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Blog Post 10 February 2023 Updated 30 April 2024

What challenges are businesses facing during the energy crisis?

UK businesses are being tested on several fronts right now. With rising interest rates, inflation, the ongoing cost-of-living crisis, supply chain issues, technology, and the pressing need to address emissions, leaders need mitigating strategies to ensure their businesses survive.

Ten-year predictions indicate that energy prices will continue to elevate, and this means that energy bills may continue to negatively impact UK business, so in this blog we explore:

  • the impact of energy prices on businesses.
  • what government support is available towards energy costs.
  • ways to improve energy use at your business.

Energy prices are falling, but they still represent a significant challenge, and particularly for those on fixed contracts that won’t benefit from the drop in wholesale prices.

For some businesses, it’s make or break. The number of company insolvencies in April 2023 doubled for the same period in 2022, with 183 compulsory liquidations.

Looking ahead for the rest of 2023, 17% of trading businesses expect to raise the prices of goods or services they sell. More than a quarter (27%) of these businesses reported energy prices as a reason for considering these increases.

What help is there?

The Energy Bills Discount Scheme

The UK Government’s Energy Bills Discount Scheme runs until March 2024 and replaces the Energy Bill Relief Scheme. It will help businesses for 12 months with a £5.5bn support package.

Non-domestic energy customers, including businesses, schools, and charities, get a discount of:

  • £6.97 per MWh (megawatt hour) for gas
  • £19.61 per MWh for electricity

Energy suppliers will give this discount to customers directly, so if your business is eligible, you don’t need to apply for the scheme. This is a discount on wholesale prices rather than a fixed price.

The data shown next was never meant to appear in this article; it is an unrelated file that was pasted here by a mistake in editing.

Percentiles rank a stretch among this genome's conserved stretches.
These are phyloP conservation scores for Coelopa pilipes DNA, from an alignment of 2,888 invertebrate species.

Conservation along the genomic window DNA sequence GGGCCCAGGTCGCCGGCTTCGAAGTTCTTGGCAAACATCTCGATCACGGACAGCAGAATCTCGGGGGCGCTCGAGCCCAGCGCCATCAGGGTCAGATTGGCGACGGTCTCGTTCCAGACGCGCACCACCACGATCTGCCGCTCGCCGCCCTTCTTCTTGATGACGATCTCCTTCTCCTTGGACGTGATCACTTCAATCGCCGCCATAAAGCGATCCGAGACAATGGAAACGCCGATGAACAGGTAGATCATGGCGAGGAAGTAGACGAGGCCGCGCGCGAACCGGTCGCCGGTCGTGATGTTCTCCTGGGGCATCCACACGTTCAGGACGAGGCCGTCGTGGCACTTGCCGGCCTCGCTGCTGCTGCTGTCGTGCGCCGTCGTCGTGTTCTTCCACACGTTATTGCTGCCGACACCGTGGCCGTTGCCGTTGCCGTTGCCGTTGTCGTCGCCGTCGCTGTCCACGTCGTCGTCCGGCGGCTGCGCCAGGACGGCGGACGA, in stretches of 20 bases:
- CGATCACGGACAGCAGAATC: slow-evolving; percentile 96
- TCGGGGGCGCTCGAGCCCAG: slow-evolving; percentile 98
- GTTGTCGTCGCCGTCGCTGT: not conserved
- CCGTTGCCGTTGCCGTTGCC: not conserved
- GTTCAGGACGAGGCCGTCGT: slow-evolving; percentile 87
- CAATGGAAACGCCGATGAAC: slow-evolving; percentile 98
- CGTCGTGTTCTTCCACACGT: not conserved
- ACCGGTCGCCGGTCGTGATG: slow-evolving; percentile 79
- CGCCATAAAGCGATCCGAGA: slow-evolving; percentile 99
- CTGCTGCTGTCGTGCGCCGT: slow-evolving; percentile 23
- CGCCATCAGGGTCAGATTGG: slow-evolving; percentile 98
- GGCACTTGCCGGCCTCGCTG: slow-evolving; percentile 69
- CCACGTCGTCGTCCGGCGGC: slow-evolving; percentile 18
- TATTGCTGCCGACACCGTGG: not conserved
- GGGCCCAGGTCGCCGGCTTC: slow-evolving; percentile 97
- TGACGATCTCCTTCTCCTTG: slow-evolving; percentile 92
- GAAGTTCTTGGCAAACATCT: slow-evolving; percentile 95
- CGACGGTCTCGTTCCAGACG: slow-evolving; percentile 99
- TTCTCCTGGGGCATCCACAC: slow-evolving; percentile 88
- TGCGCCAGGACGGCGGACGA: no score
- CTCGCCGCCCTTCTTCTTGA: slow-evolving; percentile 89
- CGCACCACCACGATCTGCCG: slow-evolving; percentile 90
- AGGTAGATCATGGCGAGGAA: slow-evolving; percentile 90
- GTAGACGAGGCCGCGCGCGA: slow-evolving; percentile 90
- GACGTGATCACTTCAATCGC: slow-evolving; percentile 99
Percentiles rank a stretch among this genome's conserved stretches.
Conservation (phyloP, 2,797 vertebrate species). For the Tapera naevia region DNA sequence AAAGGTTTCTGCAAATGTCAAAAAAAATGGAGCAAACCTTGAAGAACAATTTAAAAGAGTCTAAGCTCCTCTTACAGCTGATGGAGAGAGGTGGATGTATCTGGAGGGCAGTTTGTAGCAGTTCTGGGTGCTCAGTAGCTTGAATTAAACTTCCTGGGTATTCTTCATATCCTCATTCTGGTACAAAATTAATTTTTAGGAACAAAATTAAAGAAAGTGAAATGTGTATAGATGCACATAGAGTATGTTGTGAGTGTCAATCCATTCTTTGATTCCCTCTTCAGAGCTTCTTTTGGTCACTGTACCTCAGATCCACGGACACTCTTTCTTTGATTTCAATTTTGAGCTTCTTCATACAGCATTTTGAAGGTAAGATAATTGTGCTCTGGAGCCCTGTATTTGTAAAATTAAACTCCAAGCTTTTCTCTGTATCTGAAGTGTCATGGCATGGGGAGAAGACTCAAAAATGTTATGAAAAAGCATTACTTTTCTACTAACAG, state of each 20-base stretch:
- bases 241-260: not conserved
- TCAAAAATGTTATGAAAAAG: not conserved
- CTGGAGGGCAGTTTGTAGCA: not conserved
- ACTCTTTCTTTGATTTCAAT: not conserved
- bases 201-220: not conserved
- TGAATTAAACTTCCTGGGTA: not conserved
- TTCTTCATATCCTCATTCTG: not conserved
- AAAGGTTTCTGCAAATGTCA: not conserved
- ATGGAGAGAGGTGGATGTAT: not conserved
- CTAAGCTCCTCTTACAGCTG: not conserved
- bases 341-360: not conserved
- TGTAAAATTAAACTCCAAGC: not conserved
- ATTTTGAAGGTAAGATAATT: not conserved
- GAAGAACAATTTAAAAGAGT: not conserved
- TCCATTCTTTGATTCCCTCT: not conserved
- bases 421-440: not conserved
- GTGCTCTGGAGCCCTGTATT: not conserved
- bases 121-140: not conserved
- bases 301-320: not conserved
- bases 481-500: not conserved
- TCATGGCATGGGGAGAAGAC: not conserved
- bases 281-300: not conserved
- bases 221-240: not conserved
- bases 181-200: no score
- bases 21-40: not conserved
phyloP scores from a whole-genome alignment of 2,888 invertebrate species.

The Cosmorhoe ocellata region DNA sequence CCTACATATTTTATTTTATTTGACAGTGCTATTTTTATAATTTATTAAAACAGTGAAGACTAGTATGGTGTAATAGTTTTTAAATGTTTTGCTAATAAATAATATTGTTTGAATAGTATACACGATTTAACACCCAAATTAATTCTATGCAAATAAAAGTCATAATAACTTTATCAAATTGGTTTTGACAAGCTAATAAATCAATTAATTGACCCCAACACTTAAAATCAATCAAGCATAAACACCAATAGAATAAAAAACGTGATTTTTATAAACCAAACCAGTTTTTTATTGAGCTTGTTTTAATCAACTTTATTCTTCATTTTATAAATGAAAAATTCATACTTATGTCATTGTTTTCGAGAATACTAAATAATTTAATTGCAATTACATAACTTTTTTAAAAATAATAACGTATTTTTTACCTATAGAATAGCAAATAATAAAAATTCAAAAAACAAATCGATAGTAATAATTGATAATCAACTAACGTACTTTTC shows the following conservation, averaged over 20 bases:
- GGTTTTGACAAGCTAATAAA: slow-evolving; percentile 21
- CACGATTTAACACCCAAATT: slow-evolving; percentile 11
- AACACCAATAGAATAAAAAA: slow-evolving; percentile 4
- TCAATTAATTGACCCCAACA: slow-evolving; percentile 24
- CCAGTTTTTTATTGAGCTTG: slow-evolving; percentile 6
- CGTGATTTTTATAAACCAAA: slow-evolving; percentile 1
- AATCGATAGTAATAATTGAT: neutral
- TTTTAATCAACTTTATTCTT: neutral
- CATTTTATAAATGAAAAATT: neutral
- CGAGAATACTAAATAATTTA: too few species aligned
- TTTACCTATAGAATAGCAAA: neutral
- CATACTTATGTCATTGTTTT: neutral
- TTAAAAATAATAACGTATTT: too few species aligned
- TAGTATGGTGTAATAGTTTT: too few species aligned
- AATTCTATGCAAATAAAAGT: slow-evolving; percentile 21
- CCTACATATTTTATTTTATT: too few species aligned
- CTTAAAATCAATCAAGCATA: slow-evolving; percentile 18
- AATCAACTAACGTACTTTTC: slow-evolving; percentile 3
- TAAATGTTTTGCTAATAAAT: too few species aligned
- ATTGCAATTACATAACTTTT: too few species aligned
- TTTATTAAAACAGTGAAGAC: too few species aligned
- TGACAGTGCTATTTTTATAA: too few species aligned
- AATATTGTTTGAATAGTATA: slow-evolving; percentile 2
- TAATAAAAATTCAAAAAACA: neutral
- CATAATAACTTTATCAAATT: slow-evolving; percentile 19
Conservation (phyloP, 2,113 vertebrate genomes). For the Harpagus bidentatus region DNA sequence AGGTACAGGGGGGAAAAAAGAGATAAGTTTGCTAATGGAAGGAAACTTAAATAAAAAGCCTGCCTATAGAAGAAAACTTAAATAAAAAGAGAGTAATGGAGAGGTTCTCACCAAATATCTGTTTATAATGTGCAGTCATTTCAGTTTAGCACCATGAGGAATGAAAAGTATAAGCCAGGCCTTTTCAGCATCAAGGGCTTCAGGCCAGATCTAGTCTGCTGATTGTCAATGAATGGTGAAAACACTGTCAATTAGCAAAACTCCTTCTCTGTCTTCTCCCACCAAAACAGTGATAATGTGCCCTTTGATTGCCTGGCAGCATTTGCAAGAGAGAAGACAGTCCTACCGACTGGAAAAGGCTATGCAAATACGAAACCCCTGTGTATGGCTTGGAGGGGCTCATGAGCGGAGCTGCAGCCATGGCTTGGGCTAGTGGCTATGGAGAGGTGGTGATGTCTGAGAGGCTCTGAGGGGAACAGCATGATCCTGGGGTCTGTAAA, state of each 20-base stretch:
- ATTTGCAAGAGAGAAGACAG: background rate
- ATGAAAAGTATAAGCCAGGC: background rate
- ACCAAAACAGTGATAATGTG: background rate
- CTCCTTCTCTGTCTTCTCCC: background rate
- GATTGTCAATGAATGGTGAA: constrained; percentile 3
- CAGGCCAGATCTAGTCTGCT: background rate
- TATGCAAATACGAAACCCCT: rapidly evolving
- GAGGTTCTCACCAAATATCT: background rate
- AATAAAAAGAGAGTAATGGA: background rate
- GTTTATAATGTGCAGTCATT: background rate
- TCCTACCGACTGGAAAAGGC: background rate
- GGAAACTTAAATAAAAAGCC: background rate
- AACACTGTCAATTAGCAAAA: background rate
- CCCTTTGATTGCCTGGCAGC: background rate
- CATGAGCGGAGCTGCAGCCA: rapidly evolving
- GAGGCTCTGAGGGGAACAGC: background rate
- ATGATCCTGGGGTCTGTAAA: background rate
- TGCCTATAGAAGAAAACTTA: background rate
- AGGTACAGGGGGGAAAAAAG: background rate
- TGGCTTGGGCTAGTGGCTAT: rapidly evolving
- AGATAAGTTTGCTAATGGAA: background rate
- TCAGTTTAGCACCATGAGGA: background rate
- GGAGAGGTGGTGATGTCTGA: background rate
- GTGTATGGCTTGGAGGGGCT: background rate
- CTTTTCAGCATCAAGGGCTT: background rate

If your business has energy costs below £107 per MWh for gas and £302 per MWh for electricity, you won’t get support under this scheme.

Discounts for energy and trade intensive businesses

There’s a larger discount for energy and trade intensive businesses with high energy use. This is because these types of businesses are unlikely to be able to pass on these extra costs to their customers.

This discount will only apply to 70% of the energy a business uses. There will be a maximum discount of:

  • £40 per MWh for gas
  • £89.1 per MWh for electricity

The threshold price, which is the price when the discount will be applied to these energy intensive businesses, will be:

  • £99 per MWh for gas
  • £185 per MWh for electricity

The wholesale price is currently lower than the UK Government price threshold, meaning most customers won’t see a discount under the new scheme. However, if the wholesale price increases above the UK Government price threshold, a discount will be applied to eligible customers bills.

You can find the wholesale price on the day you agreed your contract by visiting the UK Government website.

How can I help my business combat the rising cost of energy?

There are several ways you can help your business to save energy and money.

Improve energy efficiency in the workplace

According to research from the Department of Energy and Climate Change, the average small and medium size enterprise (SME) could reduce energy bills by 18-25% by installing energy efficiency measures and changing behaviour around energy use. This is especially true for offices and retail spaces.

A good place to start is an energy audit.

What’s an energy audit?

An energy audit is a detailed assessment of energy consumption of a business, building, equipment, or process and is the first step towards identifying opportunities to reduce energy consumption and thereby reduce energy bills and carbon footprint.

Under Article 8 of the European Energy Efficiency Directive, all member states were required to develop programmes encouraging SMEs to conduct energy audits.

Since the UK’s exit from the European Union, the UK is not required to follow the Energy Efficiency Directive. However, while the UK was a Member State, it implemented the Energy Saving Opportunities Scheme, to comply with the Article 8 requirements.

As part of our work with LEAP4SME, Energy Saving Trust have been researching standards and policies for best practice in this field, as well as looking at the barriers preventing SMEs from undertaking audits. You can read more about our work here:

Energy audit for SMEs

Here are some tips to help you improve energy efficiency in the workplace, including low and no cost actions, and advice for your employees that can really make a difference.



What's needed to help businesses in the future?

Businesses need more cohesive policy and more support during the energy crisis so that they can manage their energy use. Reducing a business’s energy use can help to bring down energy bills and reduce carbon emissions, which can also help accelerate the UK’s drive towards net zero.

Last updated: 30 April 2024